Lots of writers use Pomodoros as a way to power through writer’s block, distractions, and procrastination to just get some words on the page. However, you can also use the break period as a way to boost your step count and get in some very purposeful physical activity. Here are some of my suggestions for using this little break to your advantage:

  • Take a brisk walk around the house, or – even better – outside
  • Do weighted squats with a dumbbell or kettlebell
  • Do a 1-minute plank or wall-sit, and if you’re anything like me, spend the other 4 minutes recovering from doing a 1-minute plank or wall-sit
  • If you’ve got a kid to keep entertained, have some cheap hula hoops or jump ropes handy, and that 5-minute break can be something fun and physically active for y’all to do together
  • If you’re really struggling with whatever project you’re working on, sob deeply – it really engages the core

3. Make your workspace more movement-friendly

I have NO personal experience with this one. I’m still a part-time writer with no home office, so I write at the dining table, on the couch, or in my bed. But one of my biggest priorities in the coming year for my writing business is going to be getting a dedicated workspace set up that is conducive to both productivity and physical activity.

That workspace is going to include a standing desk, because prolonged sitting is so very extremely terrible for you.

Luckily, standing desks or standing desk attachments are pretty accessible now. It looks like you can get one with decent reviews for about $80 on Amazon, and that will probably be my starting point.

Additionally, you can get a balance ball chair, which is a better alternative to an office chair. Balance ball chairs promote better posture and can help decrease lower back pain from sitting too long. In addition, they encourage “active sitting” – or moving while you sit. Which brings me to my next point…

4. Be fidgety

My husband’s nickname for me is “RLS” (restless leg syndrome) because I’m a chronic fidgeter. I can’t keep still. Typically it’s tapping my foot, but I’m also a relentless pen-clicker. If there’s a clicky pen in my hand… it’s getting clicked. And if it has a clip, I’m gonna fiddle with it until the clip pops off and flies across the room, usually during church, or in a meeting at work. Happened a lot in school, too. All my pens look like this:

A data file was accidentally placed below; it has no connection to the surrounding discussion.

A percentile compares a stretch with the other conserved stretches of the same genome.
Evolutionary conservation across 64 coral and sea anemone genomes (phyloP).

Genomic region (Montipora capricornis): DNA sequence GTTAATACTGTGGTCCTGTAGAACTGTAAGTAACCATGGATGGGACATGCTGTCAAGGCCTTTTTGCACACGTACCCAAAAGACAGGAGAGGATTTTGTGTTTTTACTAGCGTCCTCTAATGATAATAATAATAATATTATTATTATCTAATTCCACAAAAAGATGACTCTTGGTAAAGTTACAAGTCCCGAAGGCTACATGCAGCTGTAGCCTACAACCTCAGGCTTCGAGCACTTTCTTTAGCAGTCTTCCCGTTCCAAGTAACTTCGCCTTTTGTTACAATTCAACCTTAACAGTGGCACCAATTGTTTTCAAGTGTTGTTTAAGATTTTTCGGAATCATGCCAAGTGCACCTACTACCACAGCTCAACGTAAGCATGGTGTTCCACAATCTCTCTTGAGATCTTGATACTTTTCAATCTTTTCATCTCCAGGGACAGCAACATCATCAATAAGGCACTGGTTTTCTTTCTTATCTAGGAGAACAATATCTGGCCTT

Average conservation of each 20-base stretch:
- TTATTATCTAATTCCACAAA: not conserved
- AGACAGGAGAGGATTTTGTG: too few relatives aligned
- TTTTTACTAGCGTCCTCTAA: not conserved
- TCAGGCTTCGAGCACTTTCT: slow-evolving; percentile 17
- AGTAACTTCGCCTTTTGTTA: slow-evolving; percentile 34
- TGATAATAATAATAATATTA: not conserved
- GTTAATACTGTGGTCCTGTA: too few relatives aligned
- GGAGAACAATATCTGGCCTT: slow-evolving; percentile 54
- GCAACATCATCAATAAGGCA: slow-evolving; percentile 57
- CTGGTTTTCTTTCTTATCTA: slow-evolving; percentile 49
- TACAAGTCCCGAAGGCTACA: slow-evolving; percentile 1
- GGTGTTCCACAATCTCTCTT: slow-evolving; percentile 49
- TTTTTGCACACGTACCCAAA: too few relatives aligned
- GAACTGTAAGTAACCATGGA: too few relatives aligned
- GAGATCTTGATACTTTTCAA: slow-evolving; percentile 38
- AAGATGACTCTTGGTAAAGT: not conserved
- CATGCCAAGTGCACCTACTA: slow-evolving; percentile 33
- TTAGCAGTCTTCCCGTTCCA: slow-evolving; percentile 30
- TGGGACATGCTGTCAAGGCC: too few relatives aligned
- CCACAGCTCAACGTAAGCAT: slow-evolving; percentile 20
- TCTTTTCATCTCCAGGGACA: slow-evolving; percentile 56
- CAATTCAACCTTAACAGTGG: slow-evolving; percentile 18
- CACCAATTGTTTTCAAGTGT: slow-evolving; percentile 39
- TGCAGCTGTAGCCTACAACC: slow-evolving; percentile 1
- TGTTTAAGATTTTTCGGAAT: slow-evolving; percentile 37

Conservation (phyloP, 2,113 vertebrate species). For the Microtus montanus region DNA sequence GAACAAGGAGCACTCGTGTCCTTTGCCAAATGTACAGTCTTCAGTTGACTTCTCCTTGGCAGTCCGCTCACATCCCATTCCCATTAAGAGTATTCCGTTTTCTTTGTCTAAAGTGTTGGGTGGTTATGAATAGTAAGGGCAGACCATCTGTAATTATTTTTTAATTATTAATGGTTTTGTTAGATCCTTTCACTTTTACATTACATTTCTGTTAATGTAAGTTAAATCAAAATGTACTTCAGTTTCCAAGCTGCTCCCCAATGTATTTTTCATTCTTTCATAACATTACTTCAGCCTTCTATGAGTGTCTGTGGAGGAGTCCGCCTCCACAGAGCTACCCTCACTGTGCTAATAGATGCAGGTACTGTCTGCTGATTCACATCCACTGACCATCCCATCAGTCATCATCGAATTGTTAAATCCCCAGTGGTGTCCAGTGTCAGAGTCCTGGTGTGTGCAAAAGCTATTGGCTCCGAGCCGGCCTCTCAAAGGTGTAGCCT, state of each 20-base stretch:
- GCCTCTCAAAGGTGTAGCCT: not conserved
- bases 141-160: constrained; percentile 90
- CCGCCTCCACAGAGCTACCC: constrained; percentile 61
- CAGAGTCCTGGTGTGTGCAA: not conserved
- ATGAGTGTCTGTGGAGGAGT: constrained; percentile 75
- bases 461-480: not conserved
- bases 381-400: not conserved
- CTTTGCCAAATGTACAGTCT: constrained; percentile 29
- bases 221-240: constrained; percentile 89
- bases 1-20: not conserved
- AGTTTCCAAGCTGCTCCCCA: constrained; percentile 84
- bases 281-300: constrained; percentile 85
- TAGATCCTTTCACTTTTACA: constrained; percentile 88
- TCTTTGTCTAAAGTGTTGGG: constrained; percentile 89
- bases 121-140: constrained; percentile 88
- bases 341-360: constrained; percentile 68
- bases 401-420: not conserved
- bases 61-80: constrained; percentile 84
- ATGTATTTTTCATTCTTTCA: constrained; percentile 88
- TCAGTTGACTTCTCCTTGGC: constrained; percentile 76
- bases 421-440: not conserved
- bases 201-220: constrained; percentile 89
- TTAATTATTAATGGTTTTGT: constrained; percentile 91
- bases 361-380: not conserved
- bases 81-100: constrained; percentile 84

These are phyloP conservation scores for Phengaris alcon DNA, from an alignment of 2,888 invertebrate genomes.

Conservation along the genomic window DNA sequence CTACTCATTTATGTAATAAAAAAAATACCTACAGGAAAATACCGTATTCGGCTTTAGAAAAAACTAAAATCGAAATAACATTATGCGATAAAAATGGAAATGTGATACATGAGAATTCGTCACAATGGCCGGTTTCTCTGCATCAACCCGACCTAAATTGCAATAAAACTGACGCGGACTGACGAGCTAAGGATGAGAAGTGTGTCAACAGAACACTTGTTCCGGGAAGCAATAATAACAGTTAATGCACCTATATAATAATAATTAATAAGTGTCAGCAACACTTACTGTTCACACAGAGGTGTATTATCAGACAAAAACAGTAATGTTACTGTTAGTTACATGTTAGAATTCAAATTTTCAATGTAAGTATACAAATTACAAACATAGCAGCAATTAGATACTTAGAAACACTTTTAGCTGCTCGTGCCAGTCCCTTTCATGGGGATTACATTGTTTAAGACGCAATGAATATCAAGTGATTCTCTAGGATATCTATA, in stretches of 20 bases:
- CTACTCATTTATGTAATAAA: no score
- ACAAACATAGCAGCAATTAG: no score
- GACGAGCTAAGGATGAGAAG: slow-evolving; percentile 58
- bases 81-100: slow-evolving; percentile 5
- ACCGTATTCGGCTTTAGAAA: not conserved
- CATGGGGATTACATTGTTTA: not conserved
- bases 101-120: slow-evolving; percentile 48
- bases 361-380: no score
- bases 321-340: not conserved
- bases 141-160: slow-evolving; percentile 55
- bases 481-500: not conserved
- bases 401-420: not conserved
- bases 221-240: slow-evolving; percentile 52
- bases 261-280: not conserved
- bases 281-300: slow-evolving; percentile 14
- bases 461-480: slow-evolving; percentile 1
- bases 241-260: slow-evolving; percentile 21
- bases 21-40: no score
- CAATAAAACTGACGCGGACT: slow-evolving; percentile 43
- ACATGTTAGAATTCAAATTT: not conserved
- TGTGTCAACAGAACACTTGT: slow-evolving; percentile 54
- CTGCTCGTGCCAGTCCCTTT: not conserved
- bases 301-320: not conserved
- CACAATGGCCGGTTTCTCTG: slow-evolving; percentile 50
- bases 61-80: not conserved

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Luckily, there are no downsides to fidgeting unless you’re married to someone who is constantly driven crazy by it! While fidgeting is far from exercise, these tiny micro-movements throughout the day can give you a very slight advantage over being completely still at your computer desk.

In fact, some research shows that fidgeting can help offset some of the negative effects of prolonged sitting and increase your daily calorie burn!

So… drum on the desk. Tap your feet. Dance at the computer. Click the pen… especially if there’s no one listening. You click that pen to your heart’s content.

5. The obvious one: workout regularly

Yes, it’s obvious but also so so so difficult for me, and I’m sure plenty of other people too. Between my full-time job and commute, my freelancing career, my 4-year-old, cooking supper every night, cleaning the house, staying on top of laundry, and getting the minimum amount of sleep I require to function… I have let working out fall by the wayside for far too long.

But this is one that I’m just gonna have to buckle down and do, and I recommend the same to you. Unfortunately, most of us (especially if you do any kind of home-based freelance work) aren’t getting the physical activity that our great-grandparents and great-great-grandparents were able to get just from living their lives.

Life in 2019 requires so much less physical effort than in generations past, which is why we need to make ourselves be physically active.

So while “power through it and get it done,” may seem trite, that’s just what we gotta do.

Thankfully, once I get started I enjoy my workout and find the motivation to finish it. It’s getting started that is the hard part.

Just remember, your exercise does not have to be extreme, or even daily. Start small and work your way up. 30 minutes, 3 days a week is a great starting point.

I hope these 5 tips have been helpful for you, especially during this time of year when it’s so easy to say “Oh, I’ll get started next year.”

If you are living a sedentary life (talking to myself here also), it’s too important to put off any longer. Get moving!